KKW:  Making the movie was difficult for a lot of reasons.  For one I did do it all.  I wrote it, directed it, cast it, found locations, and just kissed lots of asses.  A must for a low budget film.  You will find your best movies directed by the writer.   The reason why so many big films are bad is because someone writes a great script with passion and from the heart, they have this great vision.  Then a director or studio gets hold of it and the true vision is gone.  He/She/several writers gut it and the great vision/story is ruined.  I have several other scripts written that I am trying to sell and I cringe to think what will happen to them if someone else directs them.


Lynne:   How did you hear about our Film Festival?


KKW.  After is showed at the Fort Worth Festival I received an Email from Luara Logan, A Dallas resident whom seen Maggie and Annie and loved it.   She told me about your festival.


Lynne:  How has your film been received at other festivals.


KKW:   The Venues have all been full.   The reviews have been very good overall.   The saddest thing about the festival run was several Gay and Lesbian festivals turned it down because of the ending.   That really hurt me.  It is a movie.  Reality sometimes does bite.  It is a low budget movie.  Cost thousands to make not millions.  If people go in knowing this and just follow the story and the great acting they will see a great movie.


Lynne:  Turned it down?  Well that does suck.   Where were your actors from?


KKW:  All cast in LA.  But of course none of them were born here.   Joy(San Diego), Amy(Washington State) Adam(Pennsylvania), Jennifier(San Diego) Lizzie (NY) Shannon (Oklahoma) Me (Wisconsin)


Lynne:  Did you ask your actors to stick closely with the script, or did you encourage improvisation?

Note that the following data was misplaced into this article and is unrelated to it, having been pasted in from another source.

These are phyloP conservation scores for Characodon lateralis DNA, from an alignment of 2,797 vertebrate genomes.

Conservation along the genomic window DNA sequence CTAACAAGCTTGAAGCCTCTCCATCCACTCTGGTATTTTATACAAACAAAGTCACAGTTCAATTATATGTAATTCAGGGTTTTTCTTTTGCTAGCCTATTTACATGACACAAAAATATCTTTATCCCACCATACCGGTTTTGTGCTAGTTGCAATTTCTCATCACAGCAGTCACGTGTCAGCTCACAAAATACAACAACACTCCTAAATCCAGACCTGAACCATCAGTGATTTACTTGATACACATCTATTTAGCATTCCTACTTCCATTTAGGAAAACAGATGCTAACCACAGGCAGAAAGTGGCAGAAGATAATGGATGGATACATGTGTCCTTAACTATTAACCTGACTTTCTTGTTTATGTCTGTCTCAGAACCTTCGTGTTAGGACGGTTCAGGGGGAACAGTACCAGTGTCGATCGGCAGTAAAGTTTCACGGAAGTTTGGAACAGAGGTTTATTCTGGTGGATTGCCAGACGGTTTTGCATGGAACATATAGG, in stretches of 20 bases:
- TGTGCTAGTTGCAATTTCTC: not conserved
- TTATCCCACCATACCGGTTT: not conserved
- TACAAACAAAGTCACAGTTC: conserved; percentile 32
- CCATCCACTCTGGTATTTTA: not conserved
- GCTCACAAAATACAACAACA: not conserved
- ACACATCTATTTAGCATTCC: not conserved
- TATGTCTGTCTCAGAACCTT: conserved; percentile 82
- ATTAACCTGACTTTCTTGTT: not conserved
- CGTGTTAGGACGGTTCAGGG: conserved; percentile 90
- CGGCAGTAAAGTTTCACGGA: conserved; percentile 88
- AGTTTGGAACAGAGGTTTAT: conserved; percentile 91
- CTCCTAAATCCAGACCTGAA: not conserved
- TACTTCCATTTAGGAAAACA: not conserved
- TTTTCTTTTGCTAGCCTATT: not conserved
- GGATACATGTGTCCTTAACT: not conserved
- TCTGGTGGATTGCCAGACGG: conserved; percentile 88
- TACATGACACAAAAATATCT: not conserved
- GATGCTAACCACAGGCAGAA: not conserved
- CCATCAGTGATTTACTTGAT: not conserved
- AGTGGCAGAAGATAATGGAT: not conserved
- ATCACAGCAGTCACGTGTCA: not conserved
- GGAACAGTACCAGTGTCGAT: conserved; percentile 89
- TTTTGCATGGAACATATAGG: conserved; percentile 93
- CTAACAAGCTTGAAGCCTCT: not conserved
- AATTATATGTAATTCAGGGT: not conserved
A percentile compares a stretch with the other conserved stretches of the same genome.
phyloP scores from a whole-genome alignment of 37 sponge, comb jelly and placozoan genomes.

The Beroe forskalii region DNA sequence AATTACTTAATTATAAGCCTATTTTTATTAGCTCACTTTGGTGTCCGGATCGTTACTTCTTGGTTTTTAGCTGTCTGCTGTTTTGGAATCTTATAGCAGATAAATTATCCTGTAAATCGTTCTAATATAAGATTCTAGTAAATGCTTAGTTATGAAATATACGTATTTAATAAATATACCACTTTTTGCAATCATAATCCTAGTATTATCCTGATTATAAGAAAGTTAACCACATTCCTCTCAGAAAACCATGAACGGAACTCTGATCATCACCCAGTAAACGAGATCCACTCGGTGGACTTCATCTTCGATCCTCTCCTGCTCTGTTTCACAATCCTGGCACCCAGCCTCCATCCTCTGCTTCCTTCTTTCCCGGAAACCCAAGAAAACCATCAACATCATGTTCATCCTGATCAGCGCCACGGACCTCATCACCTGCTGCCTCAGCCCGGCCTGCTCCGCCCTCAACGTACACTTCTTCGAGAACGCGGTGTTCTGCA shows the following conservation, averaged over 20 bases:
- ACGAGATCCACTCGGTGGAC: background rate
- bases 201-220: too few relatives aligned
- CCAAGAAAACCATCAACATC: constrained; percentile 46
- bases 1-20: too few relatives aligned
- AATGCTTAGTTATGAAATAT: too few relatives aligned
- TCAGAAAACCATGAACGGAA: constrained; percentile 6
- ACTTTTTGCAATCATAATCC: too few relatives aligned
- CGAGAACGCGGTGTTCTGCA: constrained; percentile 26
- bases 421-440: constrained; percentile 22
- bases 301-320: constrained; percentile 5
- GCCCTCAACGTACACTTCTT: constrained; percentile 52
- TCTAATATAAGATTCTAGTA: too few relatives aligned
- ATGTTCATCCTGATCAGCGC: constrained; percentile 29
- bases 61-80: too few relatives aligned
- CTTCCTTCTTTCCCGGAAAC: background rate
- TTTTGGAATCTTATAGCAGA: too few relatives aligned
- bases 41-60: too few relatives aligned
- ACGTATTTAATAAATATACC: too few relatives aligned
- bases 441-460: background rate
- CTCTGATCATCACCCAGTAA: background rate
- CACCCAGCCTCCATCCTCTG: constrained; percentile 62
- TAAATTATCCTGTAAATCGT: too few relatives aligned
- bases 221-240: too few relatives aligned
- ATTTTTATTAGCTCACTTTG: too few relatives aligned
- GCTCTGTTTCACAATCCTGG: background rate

KKW:  Yes, (they stuck to the script) word for word.  Out of the whole movie there may have been five words tossed in.  Most writer directors are sticklers with this.  When the writer is the director they know the script word for word.  And when dialog is added or tossed in more times then not, the big "CUT" is coming.


Lynne:  Did you have problems finding actors, or funding because the film deals with lesbianism?


KKW:  As you seen in the movie the acting is great.  I have also been an LA acting coach for 10 plus years and was trained by some of the best.  That is why I cast it myself.   The one thing about LA is great actors come a dime a dozen.  I was able to get great well trained actors.   That is the one thing I really had control of doing in a low budget film.  Great acting is a must in a low budget film and for me.  That is what I am most proudest of in this film: the acting.  If this was a big budget movie Amy Thiel would be nominated for an Academy Award for her performance and Joy Yandell wouldn't be far behind.  I truly believe that.  About the funding?  I paid for it all.  "Ouch"  I tried to get funding.  I think as far as funding goes, not getting any had anything to do with the lesbianism in the film.  This is my first movie.  Only a dumb rich relative will give money to a first time filmmaker.  My next film should be easier getting funding because I have something to show to investors.  I think the Lesbian content in the film kept Hollywood biggies from doing it, although Drew Barrymore's company had the script for awhile then past for no good reason why.  It was then optioned by a big production company but eventually they flat out told me they didn't have the time and effort to put into a topic like this.  Then the DV age came along and also the making of Maggie and Annie.